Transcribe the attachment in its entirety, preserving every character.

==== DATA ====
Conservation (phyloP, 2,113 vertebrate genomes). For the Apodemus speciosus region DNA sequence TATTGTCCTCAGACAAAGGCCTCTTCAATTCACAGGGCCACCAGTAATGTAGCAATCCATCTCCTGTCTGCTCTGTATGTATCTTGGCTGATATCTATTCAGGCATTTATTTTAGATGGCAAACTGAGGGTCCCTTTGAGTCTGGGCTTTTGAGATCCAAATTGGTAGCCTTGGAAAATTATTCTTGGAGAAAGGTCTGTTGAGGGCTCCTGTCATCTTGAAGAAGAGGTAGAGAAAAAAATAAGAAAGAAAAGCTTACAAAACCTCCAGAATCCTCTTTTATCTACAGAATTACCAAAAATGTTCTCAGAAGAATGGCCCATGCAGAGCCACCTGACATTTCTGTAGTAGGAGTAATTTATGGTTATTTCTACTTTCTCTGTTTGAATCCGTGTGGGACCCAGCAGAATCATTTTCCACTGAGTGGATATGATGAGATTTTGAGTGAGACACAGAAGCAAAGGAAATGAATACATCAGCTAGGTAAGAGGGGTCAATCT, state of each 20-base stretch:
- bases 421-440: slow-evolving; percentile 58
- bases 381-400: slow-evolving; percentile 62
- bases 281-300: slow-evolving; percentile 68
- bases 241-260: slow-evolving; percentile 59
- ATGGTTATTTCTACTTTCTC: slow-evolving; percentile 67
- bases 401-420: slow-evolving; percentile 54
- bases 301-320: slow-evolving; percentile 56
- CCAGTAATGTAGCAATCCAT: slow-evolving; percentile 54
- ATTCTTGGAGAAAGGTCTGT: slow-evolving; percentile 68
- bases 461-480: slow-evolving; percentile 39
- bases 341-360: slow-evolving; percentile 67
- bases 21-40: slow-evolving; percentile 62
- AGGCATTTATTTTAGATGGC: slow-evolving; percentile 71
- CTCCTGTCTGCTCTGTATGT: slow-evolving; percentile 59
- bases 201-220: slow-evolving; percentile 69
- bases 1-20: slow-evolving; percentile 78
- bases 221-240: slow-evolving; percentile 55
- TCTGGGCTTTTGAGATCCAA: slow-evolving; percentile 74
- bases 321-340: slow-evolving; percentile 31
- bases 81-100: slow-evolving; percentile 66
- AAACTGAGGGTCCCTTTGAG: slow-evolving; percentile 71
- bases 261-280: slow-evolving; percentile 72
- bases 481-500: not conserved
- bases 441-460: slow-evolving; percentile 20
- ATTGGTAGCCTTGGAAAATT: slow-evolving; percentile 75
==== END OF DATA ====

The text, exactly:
Conservation (phyloP, 2,113 vertebrate genomes). For the Apodemus speciosus region DNA sequence TATTGTCCTCAGACAAAGGCCTCTTCAATTCACAGGGCCACCAGTAATGTAGCAATCCATCTCCTGTCTGCTCTGTATGTATCTTGGCTGATATCTATTCAGGCATTTATTTTAGATGGCAAACTGAGGGTCCCTTTGAGTCTGGGCTTTTGAGATCCAAATTGGTAGCCTTGGAAAATTATTCTTGGAGAAAGGTCTGTTGAGGGCTCCTGTCATCTTGAAGAAGAGGTAGAGAAAAAAATAAGAAAGAAAAGCTTACAAAACCTCCAGAATCCTCTTTTATCTACAGAATTACCAAAAATGTTCTCAGAAGAATGGCCCATGCAGAGCCACCTGACATTTCTGTAGTAGGAGTAATTTATGGTTATTTCTACTTTCTCTGTTTGAATCCGTGTGGGACCCAGCAGAATCATTTTCCACTGAGTGGATATGATGAGATTTTGAGTGAGACACAGAAGCAAAGGAAATGAATACATCAGCTAGGTAAGAGGGGTCAATCT, state of each 20-base stretch:
- bases 421-440: slow-evolving; percentile 58
- bases 381-400: slow-evolving; percentile 62
- bases 281-300: slow-evolving; percentile 68
- bases 241-260: slow-evolving; percentile 59
- ATGGTTATTTCTACTTTCTC: slow-evolving; percentile 67
- bases 401-420: slow-evolving; percentile 54
- bases 301-320: slow-evolving; percentile 56
- CCAGTAATGTAGCAATCCAT: slow-evolving; percentile 54
- ATTCTTGGAGAAAGGTCTGT: slow-evolving; percentile 68
- bases 461-480: slow-evolving; percentile 39
- bases 341-360: slow-evolving; percentile 67
- bases 21-40: slow-evolving; percentile 62
- AGGCATTTATTTTAGATGGC: slow-evolving; percentile 71
- CTCCTGTCTGCTCTGTATGT: slow-evolving; percentile 59
- bases 201-220: slow-evolving; percentile 69
- bases 1-20: slow-evolving; percentile 78
- bases 221-240: slow-evolving; percentile 55
- TCTGGGCTTTTGAGATCCAA: slow-evolving; percentile 74
- bases 321-340: slow-evolving; percentile 31
- bases 81-100: slow-evolving; percentile 66
- AAACTGAGGGTCCCTTTGAG: slow-evolving; percentile 71
- bases 261-280: slow-evolving; percentile 72
- bases 481-500: not conserved
- bases 441-460: slow-evolving; percentile 20
- ATTGGTAGCCTTGGAAAATT: slow-evolving; percentile 75